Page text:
Health Minister Khairy Jamaluddin says SOPs have been prepared in the event that a state election is held in Melaka, and that his ministry is ready to discuss these with the Election Commission if the polls are given the go-ahead.
However, he said the health ministry is still waiting for a Cabinet decision on the matter.
“We have given our views regarding the SOPs for the election and will leave it to the Cabinet to decide whether the election will continue or not.
“If it is held, then the ministry already has our views on certain SOPs that need to be taken into account by the EC. But it is still too early for us to make an announcement,” he told reporters today.
The EC received official notification of the dissolution of the 14th Melaka state legislative assembly on Monday from state assembly speaker Ab Rauf Yusoh, following the move by four assemblymen to withdraw their support for Chief Minister Sulaiman Md Ali, triggering the collapse of state government led by Barisan Nasional.
Meanwhile, Khairy said the health ministry had given the green light for the administration of Covid-19 vaccine booster shots which will begin next week with Sarawak as the first state to begin the initiative.
He said the booster shot had also been approved by the National Pharmaceutical Regulatory Division, the Drug Control Authority and the Special Committee for Ensuring Access to Covid-19 Vaccine Supply.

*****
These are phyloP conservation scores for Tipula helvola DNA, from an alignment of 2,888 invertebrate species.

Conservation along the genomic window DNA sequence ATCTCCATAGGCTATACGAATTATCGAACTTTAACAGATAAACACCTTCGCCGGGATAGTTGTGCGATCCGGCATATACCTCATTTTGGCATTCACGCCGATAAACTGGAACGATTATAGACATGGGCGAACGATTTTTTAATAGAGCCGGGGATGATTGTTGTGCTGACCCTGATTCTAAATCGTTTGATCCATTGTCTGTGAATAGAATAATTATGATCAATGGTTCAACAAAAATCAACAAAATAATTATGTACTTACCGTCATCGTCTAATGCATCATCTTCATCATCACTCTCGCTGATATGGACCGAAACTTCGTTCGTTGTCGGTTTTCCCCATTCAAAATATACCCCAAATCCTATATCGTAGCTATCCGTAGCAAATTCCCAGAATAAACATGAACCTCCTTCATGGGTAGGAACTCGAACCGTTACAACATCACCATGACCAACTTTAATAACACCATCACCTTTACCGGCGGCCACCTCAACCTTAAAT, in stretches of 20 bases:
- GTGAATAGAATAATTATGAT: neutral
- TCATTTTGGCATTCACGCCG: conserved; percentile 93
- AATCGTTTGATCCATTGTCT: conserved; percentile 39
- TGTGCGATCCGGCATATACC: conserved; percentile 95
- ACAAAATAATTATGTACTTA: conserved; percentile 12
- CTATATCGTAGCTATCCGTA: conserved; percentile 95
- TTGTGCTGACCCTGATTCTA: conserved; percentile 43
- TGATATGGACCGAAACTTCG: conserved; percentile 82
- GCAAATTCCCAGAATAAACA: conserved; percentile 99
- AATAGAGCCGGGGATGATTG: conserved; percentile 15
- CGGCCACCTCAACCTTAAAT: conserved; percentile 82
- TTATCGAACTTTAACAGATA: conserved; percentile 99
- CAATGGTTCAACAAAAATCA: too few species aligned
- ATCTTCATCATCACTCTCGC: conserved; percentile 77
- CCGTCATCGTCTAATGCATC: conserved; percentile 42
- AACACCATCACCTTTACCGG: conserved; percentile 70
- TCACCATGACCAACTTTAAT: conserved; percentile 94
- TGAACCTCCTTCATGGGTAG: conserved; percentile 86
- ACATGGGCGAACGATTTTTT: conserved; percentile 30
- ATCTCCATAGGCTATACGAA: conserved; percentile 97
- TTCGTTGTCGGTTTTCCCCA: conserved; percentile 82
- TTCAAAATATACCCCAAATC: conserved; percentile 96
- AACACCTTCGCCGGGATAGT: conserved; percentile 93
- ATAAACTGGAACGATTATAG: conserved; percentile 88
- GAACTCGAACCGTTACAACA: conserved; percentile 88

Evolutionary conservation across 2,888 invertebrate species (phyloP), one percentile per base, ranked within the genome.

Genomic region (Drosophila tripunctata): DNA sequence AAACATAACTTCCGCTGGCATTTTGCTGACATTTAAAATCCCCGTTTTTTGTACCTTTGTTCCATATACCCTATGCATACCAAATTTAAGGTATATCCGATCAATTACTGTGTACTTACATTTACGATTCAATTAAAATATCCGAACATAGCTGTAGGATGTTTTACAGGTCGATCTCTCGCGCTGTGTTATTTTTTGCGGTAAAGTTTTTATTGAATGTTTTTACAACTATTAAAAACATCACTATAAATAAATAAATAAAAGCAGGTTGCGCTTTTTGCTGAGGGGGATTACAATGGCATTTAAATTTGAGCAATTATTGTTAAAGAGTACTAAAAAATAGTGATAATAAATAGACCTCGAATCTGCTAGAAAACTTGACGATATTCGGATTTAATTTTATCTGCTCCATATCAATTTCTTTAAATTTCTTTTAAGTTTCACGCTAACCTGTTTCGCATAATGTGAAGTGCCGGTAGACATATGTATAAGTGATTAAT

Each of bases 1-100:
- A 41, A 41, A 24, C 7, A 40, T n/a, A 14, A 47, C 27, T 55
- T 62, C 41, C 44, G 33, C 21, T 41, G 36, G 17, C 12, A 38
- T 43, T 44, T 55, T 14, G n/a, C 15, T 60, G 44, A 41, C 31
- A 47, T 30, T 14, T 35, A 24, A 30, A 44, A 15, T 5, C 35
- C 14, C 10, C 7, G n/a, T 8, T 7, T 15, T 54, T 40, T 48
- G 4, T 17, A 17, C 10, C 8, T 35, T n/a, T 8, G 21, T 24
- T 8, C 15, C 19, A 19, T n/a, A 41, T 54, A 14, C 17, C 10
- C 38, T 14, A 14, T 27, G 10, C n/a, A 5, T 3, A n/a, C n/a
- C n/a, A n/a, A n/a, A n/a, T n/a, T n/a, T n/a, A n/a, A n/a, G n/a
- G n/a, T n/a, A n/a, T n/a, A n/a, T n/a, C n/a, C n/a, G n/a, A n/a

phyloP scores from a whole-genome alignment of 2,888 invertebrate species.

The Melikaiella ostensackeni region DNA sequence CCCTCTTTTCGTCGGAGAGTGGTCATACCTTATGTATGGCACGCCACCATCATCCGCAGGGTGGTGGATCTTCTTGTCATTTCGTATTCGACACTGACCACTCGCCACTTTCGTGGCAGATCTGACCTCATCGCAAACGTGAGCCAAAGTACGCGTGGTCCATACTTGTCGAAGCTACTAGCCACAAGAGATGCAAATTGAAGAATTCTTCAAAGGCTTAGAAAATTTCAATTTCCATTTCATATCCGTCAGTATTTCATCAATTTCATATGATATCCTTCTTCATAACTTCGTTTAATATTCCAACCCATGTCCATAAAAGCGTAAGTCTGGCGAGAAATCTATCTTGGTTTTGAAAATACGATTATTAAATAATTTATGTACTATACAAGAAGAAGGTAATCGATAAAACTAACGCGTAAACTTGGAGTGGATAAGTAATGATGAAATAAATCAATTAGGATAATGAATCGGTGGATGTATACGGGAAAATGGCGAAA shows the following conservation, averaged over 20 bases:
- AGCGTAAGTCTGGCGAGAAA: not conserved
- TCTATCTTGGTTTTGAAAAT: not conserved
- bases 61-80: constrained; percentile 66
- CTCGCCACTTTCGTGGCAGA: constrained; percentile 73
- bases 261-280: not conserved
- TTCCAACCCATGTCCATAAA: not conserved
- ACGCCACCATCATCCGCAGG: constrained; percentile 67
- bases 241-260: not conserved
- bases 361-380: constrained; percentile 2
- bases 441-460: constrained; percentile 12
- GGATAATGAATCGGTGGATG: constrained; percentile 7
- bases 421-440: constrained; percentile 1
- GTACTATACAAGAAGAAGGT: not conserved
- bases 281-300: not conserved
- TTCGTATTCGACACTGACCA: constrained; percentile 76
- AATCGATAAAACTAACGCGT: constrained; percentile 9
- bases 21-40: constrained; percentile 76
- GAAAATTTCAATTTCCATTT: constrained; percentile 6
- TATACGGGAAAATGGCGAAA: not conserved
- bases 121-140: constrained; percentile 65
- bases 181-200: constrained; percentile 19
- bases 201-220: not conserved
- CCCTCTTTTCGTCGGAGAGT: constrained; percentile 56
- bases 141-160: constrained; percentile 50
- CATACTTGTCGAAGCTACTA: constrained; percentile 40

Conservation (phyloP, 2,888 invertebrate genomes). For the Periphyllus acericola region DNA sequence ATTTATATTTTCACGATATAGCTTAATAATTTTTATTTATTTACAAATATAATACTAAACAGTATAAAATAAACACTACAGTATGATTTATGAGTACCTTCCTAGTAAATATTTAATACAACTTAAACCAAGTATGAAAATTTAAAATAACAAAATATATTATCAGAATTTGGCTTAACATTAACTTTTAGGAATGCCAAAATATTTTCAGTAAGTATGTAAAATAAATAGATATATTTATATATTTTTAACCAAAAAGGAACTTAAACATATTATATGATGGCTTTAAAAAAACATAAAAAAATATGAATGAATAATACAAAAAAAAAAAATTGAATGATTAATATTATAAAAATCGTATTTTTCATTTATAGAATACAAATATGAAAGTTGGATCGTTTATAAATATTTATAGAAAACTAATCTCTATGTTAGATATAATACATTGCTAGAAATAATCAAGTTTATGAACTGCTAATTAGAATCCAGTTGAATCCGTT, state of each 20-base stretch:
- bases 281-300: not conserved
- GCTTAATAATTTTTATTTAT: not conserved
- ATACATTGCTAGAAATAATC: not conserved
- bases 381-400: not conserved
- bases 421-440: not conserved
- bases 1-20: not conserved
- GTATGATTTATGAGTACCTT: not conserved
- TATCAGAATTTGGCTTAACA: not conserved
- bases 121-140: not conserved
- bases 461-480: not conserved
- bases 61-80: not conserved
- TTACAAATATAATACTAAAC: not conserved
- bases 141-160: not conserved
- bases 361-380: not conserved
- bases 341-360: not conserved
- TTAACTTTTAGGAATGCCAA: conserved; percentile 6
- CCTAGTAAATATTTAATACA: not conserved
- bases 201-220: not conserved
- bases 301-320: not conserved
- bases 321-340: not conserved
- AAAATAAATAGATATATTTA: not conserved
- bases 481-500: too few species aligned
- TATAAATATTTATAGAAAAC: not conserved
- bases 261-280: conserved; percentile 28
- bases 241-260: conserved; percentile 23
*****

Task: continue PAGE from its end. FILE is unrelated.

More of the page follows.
“We can start giving the booster shot to those who are eligible by next week… we will look at the delivery of supplies,” he said.
Khairy had previously said that priority would be given to the vulnerable or high-risk groups, including individuals aged 60 and above as well as those with serious comorbidities.
In another development, he said the government was considering procuring antiviral drugs for Covid-19 treatment from several pharmaceutical companies, including from India.
He said the authorities would ensure that the antiviral drugs were safe and effective.
In the meantime, he described the decision to allow interstate travel once the country’s vaccination rate reaches 90% for adults as the right move.
“If we do not allow them to travel interstate, it will also cause various problems such as mental and emotional stress. There are many who have not been able to visit their families and parents for a year,” he said.
Khairy said if the country were to wait for up to 70% of the entire population to be vaccinated, the people would have to wait longer for state borders to reopen as 20% of Malaysians comprise those aged below 12.
“There is no vaccine for children at the moment, it has not yet been approved by any regulator including the Food and Drug Administration.
“If we want to wait until the entire population is vaccinated, it would probably take until next year before we can allow interstate travel,” he said.